Al Jazeera Journalism Review

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Journalists pay their last respects to their colleague, Martinez Zogo, who was found dead after being abducted in Yaounde, Cameroon, January 23, 2023 [Amindeh Blaise Atabong/Reuters]

When will this epidemic of dead and dying journalists come to an end?

Journalists are being targeted and killed in greater numbers than ever before. What will it take to get our leaders to act?


The news that missing Cameroonian journalist Martinez Zogo has been found murdered has come as yet another blow to journalists the world over.

Last year was a particularly bad year for journalists - 66 killed in the course of doing their jobs according to the International Press Institute. Thirty-nine of these journalists are known to have been specifically targeted by their killers because of their work, while many others died while covering armed conflict and civil unrest. The circumstances of death are unconfirmed for 16, but it can be a safe bet that most died as a result of their work.

It seems that 2023 has got off to a similarly bad start.

The case of Zogo, 51, is particularly harrowing. A director of the private radio station, Amplitude FM, he was abducted on January 17 as he was about to enter a police station. Days later, his mutilated body was discovered in the early hours of the morning with clear signs of torture.

Zogo had been working on an investigation into embezzlement involving a media organisation with government connections and had spoken about the story on air on his popular radio show, Embouteillage. He was well known for not shying away from stories about corruption - frequently mentioning the people he was investigating by name.

The number of journalists murdered each year is just the tip of the iceberg. For every journalist killed in the line of duty, plenty more suffer serious injury, attack, arrest or imprisonment. 

The first such attack this year occurred in Mexico, the most dangerous place on earth for media workers, and where 14 journalists were killed last year. On January 1, Omar Castro, director of news site La Nota Prensa de Sonora was shot at in his car alongside his daughter and nephew by armed assailants. The gunman reportedly shouted “I’m going to kill you!” as he fired shots into the car. Thankfully Castro and his family members were unharmed.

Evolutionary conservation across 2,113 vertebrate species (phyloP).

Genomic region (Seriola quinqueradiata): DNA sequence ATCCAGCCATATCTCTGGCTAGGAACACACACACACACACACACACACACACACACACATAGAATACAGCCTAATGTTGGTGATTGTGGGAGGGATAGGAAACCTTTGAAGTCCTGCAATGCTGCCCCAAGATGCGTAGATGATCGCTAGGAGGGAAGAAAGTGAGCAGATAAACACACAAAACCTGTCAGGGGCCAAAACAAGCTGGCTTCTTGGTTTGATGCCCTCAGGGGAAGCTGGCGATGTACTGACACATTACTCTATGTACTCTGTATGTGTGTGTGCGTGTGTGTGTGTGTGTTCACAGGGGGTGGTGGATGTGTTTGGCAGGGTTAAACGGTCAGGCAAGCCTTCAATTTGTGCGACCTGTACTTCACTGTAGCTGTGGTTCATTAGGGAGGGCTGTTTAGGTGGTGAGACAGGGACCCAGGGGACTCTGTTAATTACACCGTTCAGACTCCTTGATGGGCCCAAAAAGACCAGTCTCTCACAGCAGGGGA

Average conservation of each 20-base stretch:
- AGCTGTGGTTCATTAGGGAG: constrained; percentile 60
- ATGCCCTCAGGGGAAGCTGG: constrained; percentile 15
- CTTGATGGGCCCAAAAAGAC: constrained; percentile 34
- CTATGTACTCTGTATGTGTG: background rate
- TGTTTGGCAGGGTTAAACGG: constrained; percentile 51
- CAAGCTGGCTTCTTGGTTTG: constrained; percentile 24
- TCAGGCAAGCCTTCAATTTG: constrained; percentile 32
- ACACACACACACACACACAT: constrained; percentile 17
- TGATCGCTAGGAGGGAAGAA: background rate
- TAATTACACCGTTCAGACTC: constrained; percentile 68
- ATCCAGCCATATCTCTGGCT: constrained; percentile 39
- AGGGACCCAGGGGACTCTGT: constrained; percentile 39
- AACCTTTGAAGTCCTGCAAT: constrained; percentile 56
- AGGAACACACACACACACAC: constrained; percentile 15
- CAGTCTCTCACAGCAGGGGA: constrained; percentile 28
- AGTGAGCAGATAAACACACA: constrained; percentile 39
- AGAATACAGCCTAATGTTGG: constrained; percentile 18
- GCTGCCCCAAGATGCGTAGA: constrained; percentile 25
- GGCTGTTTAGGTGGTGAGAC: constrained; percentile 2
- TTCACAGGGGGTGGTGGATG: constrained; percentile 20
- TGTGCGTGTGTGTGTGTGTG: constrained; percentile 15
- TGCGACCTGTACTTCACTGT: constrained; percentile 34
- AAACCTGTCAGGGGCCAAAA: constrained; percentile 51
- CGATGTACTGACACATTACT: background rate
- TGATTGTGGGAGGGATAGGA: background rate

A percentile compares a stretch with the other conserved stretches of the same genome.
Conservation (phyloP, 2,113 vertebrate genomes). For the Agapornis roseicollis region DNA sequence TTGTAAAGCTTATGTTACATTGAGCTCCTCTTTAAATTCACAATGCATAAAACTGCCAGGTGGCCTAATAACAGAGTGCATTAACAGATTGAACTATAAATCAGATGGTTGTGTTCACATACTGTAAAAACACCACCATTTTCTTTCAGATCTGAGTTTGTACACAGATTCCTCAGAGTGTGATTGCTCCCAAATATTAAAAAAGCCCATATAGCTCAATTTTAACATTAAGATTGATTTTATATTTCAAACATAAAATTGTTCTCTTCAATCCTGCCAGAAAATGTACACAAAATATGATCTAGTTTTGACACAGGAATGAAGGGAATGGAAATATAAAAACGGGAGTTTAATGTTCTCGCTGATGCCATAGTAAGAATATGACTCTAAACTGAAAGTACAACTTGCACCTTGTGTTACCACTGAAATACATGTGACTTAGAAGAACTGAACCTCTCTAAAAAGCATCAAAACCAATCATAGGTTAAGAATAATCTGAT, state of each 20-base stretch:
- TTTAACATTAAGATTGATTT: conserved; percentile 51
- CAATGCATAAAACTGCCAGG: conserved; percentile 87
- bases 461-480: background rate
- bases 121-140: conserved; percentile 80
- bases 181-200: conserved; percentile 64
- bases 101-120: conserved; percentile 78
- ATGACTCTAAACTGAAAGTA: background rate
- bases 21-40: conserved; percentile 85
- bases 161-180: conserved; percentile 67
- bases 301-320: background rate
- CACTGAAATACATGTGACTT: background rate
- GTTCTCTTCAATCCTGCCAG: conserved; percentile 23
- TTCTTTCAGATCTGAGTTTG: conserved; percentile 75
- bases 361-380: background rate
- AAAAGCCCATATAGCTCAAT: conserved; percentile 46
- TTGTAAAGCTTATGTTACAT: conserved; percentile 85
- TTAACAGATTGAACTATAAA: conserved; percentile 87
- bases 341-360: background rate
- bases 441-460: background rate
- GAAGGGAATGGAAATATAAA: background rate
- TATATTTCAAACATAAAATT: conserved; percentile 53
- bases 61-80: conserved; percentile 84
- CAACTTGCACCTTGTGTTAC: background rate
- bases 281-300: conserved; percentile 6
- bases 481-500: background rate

Just one week later, violent attacks against journalists in Brasilia were reported. Demonstrators stormed the Three Powers public buildings in order to carry out the attack.  

Around the same time in Kazakhstan, the well-known former TV anchor Dinara Yegeubayeva was targeted when her car was set on fire. Five youths have been arrested for arson but claim they were paid to do it by a third party. Yegeubayeva has suffered multiple acts of aggression. Last November her tires were slashed and, in September, police arrived at her home saying they had been alerted to a bomb threat against her. In recent months, Yegeubayeva has been carrying out interviews with victims of police brutality against peaceful protesters across the country.

These are no isolated incidents and, sadly, are unlikely to be the last. 

As more and more countries rush to introduce new laws against journalism in the guise of “digital security” Acts - thereby effectively criminalising journalists and giving tacit consent to their persecution by others - more and more will suffer a similar fate.

Authoritarian approaches to regulating the reporting of news are not new, but they are on the rise - and not just in countries accustomed to authoritarian regimes. US President Joe Biden has established his own “Disinformation Governance Board” which seeks to correct misinformation about the war in Ukraine. But, of course, it focuses on news coming from Russia rather than misinformation generated by Western media - of which there has been a great deal. As we have reported in this magazine, Biden’s “super fact checker”, left unchecked, could easily find itself on the road to criminalising journalism altogether.

Governments which do proclaim to care about the preservation of journalism and the safeguarding of media workers also frequently turn their backs on such promises when it suits them. Just as the US has done in quietly dropping its pursuit of the killers of Jamal Khashoggi in the name of easing relations (arms deals) with Saudi Arabia.

It will take a great deal more than governments making platitudes about the safety of journalists to bring this epidemic of dead and dying media workers to an end. It will take a realisation that this attack on journalism is nothing short of an attack on democracy itself. Our leaders need to wake up. Or at least start to care.

Nina Montagu-Smith is editor of Al Jazeera Journalism Review


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